During the summer of 1805, a young man yearned for freedom. For today's episode of Mountaintop History, we focus on the story of James Hubbard and how he resisted slavery at Monticello.

Kyle Chattleton: During the summer of 1805, a young man yearned for freedom. His name was James Hubbard, and for the first twenty-two years of his life he had been enslaved by Thomas Jefferson. Hubbard, like countless other African Americans, had been confined to a dehumanizing system of forced labor and oppression. But one day, armed with a disguise and forged legal papers, he sought to break the binds of slavery — James Hubbard was escaping the Monticello plantation.


James Hubbard was the son of James and Cate Hubbard. He was born on the Monticello plantation in 1783. But a few years later, Thomas Jefferson relocated the Hubbard family to Poplar Forest, forcing them to move to a plantation ninety miles away.

The Hubbard family’s circumstances reflected how the thoughts and whims of their enslaver dictated their lives. From Jefferson’s perspective, Poplar Forest was a source of wealth and income. It was a tobacco plantation, and there James Hubbard’s father became a “head man,” responsible for supervising the work of fellow enslaved individuals on the plantation. Jefferson felt like Hubbard’s father was worthy of trust and authority, yet also viewed him and the rest of his family as moveable, economic pieces of property.

Because of this, James Hubbard found himself constantly being forced to move and, as a result, leave family and friends behind. When Hubbard was eleven years old, Jefferson had him moved back to the Monticello plantation. The rest of his family, however, stayed at Poplar Forest.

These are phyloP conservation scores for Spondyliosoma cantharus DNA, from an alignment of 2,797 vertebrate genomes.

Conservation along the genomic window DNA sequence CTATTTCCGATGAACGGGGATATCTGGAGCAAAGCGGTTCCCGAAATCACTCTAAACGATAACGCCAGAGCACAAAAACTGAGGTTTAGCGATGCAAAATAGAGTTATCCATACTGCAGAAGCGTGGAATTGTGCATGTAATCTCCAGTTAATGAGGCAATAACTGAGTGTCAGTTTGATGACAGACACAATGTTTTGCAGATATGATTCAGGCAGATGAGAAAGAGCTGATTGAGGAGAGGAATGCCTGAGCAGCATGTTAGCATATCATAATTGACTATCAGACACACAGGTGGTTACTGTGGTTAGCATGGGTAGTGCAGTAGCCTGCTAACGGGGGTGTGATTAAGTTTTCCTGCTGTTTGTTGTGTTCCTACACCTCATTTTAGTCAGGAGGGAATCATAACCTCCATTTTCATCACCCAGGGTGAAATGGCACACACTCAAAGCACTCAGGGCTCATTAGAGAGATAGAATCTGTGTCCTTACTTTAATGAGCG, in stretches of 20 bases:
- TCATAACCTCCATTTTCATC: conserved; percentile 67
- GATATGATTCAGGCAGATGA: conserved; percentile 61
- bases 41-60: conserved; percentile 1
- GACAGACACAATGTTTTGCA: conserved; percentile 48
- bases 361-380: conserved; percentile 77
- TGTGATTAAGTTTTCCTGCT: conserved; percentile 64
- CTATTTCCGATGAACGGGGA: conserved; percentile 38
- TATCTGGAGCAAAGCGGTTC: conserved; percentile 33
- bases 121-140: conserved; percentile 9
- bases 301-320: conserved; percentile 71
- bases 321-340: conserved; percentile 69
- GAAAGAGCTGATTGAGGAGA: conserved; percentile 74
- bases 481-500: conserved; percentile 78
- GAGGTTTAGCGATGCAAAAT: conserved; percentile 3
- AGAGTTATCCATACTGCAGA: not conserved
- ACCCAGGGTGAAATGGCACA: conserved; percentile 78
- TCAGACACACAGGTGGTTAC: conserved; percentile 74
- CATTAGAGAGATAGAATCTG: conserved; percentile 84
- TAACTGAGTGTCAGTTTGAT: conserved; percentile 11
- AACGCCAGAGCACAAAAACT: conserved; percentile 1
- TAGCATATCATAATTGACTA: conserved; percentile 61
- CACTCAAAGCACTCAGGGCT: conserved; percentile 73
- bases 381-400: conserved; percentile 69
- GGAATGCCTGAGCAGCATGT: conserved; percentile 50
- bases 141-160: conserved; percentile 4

This all took place because Jefferson wanted Hubbard to make nails. Along Monticello’s Mulberry Row, Hubbard worked with other children in a nailery, turning long pieces of iron into smaller nails. This took place six days a week, from dawn until dusk, in a confined space next to hot forges. Jefferson recorded that, in any given day, the children could make up to ten thousand nails.

At first, Hubbard made less nails than others around him, but in time he became one of the most productive nailers on Mulberry Row. Jefferson would occasionally pay members of the enslaved community for their efforts. These kinds of incentives were not uncommon in the Upper South at this time, and many enslavers paid small amounts of money for work they deemed “above and beyond” the regularly tasked labor of those they enslaved. Perhaps this is why Hubbard not only perfected his nail-making skills, but also chose to work in his spare time making charcoal for Jefferson.

It appears that, as time went on, Hubbard carefully made plans to escape Jefferson and Monticello. With the money he earned from all that extra work, Hubbard acquired two significant items: a nice set of clothes as well as forged legal papers meant to show he was a free man. And in the late summer of 1805, Hubbard left the plantation and made his way toward the city of Washington.

It is not certain why Hubbard chose the capital of the United States, but he likely would have known about the African American community in the city; Edith Fossett and Ursula Hughes, two others enslaved by Jefferson, had worked in the White House, and made trips between Monticello and Washington during Jefferson’s presidency.

But Hubbard would not make it all the way to the capital. His attempt to escape from Monticello was also fundamentally an attempt to evade the racist ideas that were used to justify slavery. Because of the color of his skin, Hubbard was stopped by a jailer in Fairfax County and arrested on mere suspicion. Eventually, Hubbard confessed that he was attempting to escape Monticello, and was forcibly brought back to the plantation.